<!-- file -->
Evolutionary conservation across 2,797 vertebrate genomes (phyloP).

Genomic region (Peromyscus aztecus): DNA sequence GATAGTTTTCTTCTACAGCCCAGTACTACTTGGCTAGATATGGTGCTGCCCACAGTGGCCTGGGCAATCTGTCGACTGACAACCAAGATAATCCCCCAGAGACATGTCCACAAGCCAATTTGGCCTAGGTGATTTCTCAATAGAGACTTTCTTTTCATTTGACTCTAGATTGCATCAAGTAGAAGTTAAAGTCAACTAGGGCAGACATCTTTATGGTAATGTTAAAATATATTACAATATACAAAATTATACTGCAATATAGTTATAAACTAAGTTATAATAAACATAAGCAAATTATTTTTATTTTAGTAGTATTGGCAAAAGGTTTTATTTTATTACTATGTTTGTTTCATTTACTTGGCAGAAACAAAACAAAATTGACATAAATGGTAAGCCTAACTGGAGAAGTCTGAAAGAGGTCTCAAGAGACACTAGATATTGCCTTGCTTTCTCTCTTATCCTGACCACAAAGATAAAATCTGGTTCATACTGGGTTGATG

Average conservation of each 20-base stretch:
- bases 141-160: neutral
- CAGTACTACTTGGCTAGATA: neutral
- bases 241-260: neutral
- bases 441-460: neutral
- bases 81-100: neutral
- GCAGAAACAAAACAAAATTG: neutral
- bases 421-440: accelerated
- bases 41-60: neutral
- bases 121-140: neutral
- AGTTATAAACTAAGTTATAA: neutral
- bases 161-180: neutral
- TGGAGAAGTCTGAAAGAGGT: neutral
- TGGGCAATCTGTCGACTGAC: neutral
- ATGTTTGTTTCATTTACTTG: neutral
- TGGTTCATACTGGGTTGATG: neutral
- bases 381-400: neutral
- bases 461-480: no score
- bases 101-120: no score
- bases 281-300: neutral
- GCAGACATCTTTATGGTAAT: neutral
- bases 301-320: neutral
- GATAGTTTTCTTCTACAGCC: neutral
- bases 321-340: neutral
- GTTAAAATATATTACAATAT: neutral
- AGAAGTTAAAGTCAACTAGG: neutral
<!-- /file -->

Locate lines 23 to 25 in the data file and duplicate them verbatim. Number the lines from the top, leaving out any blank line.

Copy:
- GCAGACATCTTTATGGTAAT: neutral
- bases 301-320: neutral
- GATAGTTTTCTTCTACAGCC: neutral